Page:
The Twins are reaching the one-third point of the tentative 60-game schedule on Saturday, and remain a source of optimism and sizable TV interest.
The Vikings have started training camp and once again are anticipated by the faithful to be playing in the Super Bowl, if there comes to be such an event in February 2021.
St. Paul’s Wild-ings were recipients of high praise for several weeks of not playing like stiffs at the end of the virus-halted schedule, received an optimistic buildup for what might occur in the Edmonton bubble, and then regained their form as stiffs.
The Loons are fresh from an MLS tournament run and now will be in action at Allianz Field. The Lynx are in the Bradenton Bubble in Florida, winning some and losing some.
The Minnesota teams in the major league of their sport have commanded a significant degree of coverage and conversation since mid-pandemic competition resumed last month.
And then there are the Forgottens — first, buried in a pre-shutdown winter with the poorest attendance in a 30-team league, then pariahs from the 73% of teams invited to participate inside NBA confinement in Lake Buena Vista, Fla.
These would be the Timberwolves, and when and if there’s a 2020-21 season to promote to consumers, a catchy TV ad is easy to envision:
D’Angelo Russell, the personable, potential star acquired on Feb. 6, smiles into the camera and says, “I didn’t go to Disney World.”
Russell is the Wolves’ angle to push, not only because he brings a promise of entertainment, but also that it reminds the missing customers of last winter that he’s here because Andrew Wiggins is not.
“D’Angelo is a basketball junkie,” Wolves coach Ryan Saunders said Friday. “We’re communicating as we’re watching games from the bubble.
“He might be in Louisville, in Miami or here in Minnesota, but he’s watching, and he sends me video clips of actions he’s seen — a play he likes, or asking, ‘How would we defend this?’ ”
Wait a minute, coach. Did D’Angelo actually use the term “defend?”
Saunders passed on the opportunity to chuckle and said: “D’Angelo is a highly intelligent basketball player. He knows that if we want to win, we’re going to have to improve considerably our team defense.
“And, that’s why he’s with our team, to help lead the process that will turn this team into a winner.”
Saunders turned 34 in April. He coached 42 games after Tom Thibodeau was fired at mid-schedule in 2018-19, coached 64 games this past season before Rudy Gobert’s positive test shut down the NBA and America in mid-March, and now his third season will be starting late and with what is expected to be a reduced schedule.
There are two players remaining from when Saunders took over in January 2019: Karl-Anthony Towns and Josh Okogie. The truly massive overhaul took place when basketball President Gersson Rosas unloaded nine veterans between Jan. 16 and Feb. 6 this year.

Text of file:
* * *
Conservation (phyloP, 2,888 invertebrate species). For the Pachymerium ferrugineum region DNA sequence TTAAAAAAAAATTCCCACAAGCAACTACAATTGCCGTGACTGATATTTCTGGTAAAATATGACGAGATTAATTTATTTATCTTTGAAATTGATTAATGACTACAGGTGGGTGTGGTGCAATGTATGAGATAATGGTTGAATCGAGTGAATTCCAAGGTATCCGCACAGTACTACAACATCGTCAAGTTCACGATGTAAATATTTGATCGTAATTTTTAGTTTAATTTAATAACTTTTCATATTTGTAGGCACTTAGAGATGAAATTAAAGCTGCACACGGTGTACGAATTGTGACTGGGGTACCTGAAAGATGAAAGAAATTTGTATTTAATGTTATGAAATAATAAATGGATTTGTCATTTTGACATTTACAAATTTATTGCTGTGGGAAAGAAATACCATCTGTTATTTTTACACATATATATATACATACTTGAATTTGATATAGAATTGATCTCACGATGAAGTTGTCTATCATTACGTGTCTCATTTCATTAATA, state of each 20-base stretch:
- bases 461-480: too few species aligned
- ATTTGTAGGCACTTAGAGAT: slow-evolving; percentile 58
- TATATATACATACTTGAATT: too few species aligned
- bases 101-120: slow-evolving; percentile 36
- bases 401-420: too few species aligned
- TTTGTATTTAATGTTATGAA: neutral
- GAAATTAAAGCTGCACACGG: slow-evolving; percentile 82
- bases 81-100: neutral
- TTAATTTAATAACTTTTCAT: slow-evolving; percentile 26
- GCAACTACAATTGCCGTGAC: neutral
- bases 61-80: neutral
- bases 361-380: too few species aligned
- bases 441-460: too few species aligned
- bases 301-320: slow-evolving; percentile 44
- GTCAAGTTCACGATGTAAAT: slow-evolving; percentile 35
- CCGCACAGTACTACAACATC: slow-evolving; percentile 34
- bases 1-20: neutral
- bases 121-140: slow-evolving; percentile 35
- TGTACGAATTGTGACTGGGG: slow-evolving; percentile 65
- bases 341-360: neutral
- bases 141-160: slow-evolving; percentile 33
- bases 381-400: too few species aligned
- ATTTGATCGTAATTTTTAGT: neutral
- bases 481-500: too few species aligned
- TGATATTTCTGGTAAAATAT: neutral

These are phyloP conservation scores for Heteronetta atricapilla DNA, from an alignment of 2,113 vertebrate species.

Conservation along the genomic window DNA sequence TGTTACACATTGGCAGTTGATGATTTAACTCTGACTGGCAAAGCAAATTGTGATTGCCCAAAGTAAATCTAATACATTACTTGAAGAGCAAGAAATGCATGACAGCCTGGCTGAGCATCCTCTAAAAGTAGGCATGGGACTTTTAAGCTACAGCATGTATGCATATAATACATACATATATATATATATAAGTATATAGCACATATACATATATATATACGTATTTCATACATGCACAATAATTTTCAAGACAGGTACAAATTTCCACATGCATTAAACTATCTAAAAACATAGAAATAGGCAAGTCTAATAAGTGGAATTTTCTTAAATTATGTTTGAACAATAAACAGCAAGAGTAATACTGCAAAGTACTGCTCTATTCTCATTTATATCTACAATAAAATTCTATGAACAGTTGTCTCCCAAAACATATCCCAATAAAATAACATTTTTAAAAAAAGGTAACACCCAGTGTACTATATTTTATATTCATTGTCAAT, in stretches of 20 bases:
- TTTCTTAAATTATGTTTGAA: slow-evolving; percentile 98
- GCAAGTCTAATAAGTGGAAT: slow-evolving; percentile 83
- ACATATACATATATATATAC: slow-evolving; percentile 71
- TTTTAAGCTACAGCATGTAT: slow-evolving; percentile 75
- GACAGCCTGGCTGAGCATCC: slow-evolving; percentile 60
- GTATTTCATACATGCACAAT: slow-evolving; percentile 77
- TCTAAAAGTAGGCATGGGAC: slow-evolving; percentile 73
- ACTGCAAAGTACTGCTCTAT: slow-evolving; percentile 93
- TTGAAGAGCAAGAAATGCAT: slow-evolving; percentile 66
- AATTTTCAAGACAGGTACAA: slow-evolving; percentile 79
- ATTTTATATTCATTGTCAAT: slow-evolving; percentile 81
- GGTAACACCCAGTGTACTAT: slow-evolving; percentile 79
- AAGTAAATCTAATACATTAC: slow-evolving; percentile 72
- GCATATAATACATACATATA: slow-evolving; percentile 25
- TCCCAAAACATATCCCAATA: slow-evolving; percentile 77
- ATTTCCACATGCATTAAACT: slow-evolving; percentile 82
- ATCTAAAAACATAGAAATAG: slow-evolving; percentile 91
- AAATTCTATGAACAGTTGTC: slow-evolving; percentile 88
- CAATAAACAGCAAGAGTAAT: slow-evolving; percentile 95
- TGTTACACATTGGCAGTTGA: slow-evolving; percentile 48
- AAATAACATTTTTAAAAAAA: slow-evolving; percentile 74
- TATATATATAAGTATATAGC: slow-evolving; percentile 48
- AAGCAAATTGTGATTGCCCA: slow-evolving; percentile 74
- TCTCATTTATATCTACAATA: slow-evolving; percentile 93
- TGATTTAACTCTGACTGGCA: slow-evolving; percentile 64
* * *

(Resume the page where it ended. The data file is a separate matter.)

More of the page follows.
There’s no coaching staff in the world of pro sports that could have used a normal offseason to become familiar with players more than Saunders and his raft of assistants.
“With all the NBA’s safety protocols in effect, we are working out players every day,” Saunders said. “You can have one player on the court with two coaches. It’s all voluntarily, but we’ve had good attendance, including KAT and D’Angelo at times.
“We had such a short period to play together, after we flipped the roster at the trading deadline. We had KAT and D’Angelo on the floor together for, what, two games, which didn’t give our new guys any real experience in playing off those two.”
Actual learning how to play together will take full practices and those remain in the offing. Having this collection of strangers get to know each other is being worked on currently.
“We’re having the individual workouts, and then on the last day of the week, Thursday or Friday, we get together and have a team event,” Saunders said. “We do social distancing, but we go somewhere — usually the lake — and do something enjoyable.
“I feel like we’ve had a good summer building rapport.”
How’s it been watching the first few weeks of basketball from 1,600 miles outside the bubble?
“Mainly, it has been a reminder that the West is really good,” Saunders said. “Phoenix went 8-0. San Antonio played great. Those teams didn’t make the final eight; plus, either Portland or Memphis is going to miss.”
Outside the bubble, news was made with Knicks hiring Thibodeau as head coach — getting him back on the job 19 months after being replaced by Saunders.
“I’m thrilled for Thibs,” Saunders said. “I was able to learn much from him on preparation and commitment. He’s a good man, and as a coach, he’s focused on the work.”
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